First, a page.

Posts Tagged ‘anger’

Kids and Anger

All kids get angry. It is a normal, useful, and healthy emotion. The problem with anger occurs when they don’t know how to express it appropriately or turn it inward. It is vitally important to help our children learn how to process, verbalize, and ultimately heal their anger.

According to my guest, John Eric Jacobsen who created the Kids In Trance Program, all emotions are what he calls “action signals” – they warn us that something is wrong and needs our attention. Once we receive the warning, we do not need to hold on to the emotion. We are free to release it and focus our energy towards finding a solution to the issue. When anger is channeled properly, it can be a beneficial force which brings about positive change. Too many of our young people today use anger in a very destructive manner, causing pain and suffering to others and ultimately to themselves.

John teaches children how to meditate or go into a trance. It is a state of deep relaxation easily accessible to them and a natural part of their daily routine. Have you ever noticed when children are watching TV how mesmerized they are by what is on the screen? They appear to be hypnotized by the visual and audio stimuli and they actually are. This is the precise moment when they are most receptive to positive suggestions, what John refers to as “auto suggestions”. Whenever you notice your child is deeply relaxed, verbally express a positive reinforcement to them. “You have less and less anger in you.” Keep it simple and positive. In that way, you are conditioning your child to behave in a more appropriate manner. A relaxed body and mind doesn’t get upset. Changes must be made on an internal level in order to change outward behavior.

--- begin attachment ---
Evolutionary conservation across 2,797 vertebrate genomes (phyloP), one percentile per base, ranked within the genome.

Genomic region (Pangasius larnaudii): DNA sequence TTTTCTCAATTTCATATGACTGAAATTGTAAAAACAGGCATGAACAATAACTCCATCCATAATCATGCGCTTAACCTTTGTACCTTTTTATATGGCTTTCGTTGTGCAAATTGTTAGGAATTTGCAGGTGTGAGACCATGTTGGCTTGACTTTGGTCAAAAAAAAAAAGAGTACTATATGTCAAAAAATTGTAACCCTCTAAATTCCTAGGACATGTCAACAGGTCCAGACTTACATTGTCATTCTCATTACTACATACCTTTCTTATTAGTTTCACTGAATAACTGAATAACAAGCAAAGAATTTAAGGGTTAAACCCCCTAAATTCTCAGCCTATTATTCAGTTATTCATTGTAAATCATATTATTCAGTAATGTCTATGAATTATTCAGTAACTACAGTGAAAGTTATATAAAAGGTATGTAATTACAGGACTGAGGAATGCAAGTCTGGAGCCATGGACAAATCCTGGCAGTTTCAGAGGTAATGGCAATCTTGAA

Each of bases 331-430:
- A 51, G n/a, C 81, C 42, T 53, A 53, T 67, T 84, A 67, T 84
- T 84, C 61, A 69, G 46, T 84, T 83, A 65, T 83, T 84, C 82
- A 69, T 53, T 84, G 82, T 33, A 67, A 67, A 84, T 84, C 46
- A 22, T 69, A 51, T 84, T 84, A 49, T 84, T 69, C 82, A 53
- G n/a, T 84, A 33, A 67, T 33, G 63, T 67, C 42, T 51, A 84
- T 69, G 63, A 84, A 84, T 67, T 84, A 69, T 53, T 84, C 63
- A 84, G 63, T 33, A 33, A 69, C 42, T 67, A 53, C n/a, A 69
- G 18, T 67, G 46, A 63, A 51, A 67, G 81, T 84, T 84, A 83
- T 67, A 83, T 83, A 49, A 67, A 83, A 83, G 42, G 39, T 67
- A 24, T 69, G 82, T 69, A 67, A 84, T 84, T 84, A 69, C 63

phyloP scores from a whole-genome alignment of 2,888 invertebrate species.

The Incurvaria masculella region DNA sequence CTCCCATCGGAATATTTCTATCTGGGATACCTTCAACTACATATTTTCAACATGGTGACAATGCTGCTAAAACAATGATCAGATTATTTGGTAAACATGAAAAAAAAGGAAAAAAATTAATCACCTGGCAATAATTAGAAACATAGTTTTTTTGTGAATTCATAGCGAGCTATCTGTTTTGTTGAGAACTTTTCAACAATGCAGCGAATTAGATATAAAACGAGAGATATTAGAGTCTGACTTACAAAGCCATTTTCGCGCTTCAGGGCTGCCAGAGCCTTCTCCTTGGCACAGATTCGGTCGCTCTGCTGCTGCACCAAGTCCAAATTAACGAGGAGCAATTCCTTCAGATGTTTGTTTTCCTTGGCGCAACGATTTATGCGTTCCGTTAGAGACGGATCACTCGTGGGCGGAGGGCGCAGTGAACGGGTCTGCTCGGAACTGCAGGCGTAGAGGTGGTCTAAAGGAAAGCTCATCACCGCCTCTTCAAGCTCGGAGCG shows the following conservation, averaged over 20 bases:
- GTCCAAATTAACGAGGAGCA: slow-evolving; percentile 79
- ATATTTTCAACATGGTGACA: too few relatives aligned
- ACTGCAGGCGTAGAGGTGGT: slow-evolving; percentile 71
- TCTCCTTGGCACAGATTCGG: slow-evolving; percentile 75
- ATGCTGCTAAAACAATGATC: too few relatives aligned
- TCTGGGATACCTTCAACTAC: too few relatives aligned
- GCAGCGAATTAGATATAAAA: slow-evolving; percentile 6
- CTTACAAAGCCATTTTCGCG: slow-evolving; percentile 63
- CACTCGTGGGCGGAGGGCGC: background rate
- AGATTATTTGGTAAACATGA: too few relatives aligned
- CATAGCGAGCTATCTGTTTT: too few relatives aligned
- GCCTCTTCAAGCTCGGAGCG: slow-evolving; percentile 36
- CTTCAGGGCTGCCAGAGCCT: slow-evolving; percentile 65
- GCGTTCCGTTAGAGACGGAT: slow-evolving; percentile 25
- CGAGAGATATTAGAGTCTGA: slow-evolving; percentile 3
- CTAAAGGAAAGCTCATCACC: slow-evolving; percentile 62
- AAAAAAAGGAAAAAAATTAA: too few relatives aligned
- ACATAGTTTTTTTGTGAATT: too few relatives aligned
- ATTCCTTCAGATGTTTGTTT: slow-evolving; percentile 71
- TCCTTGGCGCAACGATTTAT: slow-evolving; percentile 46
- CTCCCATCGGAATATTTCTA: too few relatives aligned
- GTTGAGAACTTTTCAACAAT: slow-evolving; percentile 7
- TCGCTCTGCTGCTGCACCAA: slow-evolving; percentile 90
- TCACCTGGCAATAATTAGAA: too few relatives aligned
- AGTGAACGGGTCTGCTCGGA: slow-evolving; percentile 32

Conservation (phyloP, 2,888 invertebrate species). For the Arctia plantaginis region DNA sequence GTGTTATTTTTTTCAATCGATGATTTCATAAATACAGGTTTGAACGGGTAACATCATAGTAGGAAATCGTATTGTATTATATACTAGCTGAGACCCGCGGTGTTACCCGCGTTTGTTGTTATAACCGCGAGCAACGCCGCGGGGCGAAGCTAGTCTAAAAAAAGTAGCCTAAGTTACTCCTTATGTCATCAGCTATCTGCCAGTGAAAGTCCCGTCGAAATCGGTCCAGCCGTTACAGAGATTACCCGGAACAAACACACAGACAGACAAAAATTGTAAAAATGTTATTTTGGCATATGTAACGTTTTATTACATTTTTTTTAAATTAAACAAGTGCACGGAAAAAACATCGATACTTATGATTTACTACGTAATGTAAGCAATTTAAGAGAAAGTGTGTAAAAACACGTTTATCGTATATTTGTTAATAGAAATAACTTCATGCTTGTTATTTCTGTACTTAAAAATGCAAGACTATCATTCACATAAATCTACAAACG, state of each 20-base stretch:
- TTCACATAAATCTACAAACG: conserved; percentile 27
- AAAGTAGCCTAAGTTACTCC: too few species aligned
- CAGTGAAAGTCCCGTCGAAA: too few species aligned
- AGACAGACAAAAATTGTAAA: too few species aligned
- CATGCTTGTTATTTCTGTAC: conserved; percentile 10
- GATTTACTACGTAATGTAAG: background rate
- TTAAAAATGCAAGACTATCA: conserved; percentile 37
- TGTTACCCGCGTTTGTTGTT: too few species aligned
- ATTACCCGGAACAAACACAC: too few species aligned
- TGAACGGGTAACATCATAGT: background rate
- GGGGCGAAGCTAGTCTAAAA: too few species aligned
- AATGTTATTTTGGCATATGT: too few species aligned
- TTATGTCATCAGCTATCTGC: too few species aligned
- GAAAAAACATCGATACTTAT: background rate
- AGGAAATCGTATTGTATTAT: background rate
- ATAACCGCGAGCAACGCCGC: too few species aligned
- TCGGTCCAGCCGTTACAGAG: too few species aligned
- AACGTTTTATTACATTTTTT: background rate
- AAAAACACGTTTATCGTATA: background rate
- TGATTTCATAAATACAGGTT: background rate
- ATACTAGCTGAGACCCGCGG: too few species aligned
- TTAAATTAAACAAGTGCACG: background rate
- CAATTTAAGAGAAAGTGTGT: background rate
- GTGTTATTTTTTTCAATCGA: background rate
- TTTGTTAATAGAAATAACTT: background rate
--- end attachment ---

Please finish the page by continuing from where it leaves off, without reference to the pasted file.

John also spoke briefly about self-esteem and its role in anger. There are six characteristics of low self-esteem in our children:
• anger and rage issues
• smoking and substance abuse
• vulnerability to peer pressure
• eating disorders
• strained or hostile relationships
• generally unhappy

In order to better help your child with their issues of anger and rage, begin with addressing how they feel about themselves. Teach them to express their feelings in an appropriate manner. Give them skills to find solutions to whatever is troubling them. Teach them relaxation techniques. And above all, be a good role model of healthy anger.

For more information, contact John Eric Jacobsen @ 856-988-7266 or visit www.KidsinTrance.com.
Order your copy of The Secret Side of Anger by Janet Pfeiffer @http://www.pfeifferpowerseminars.com/pps1-products.html

The FGA Quotient (Frustration, Guilt, Anger)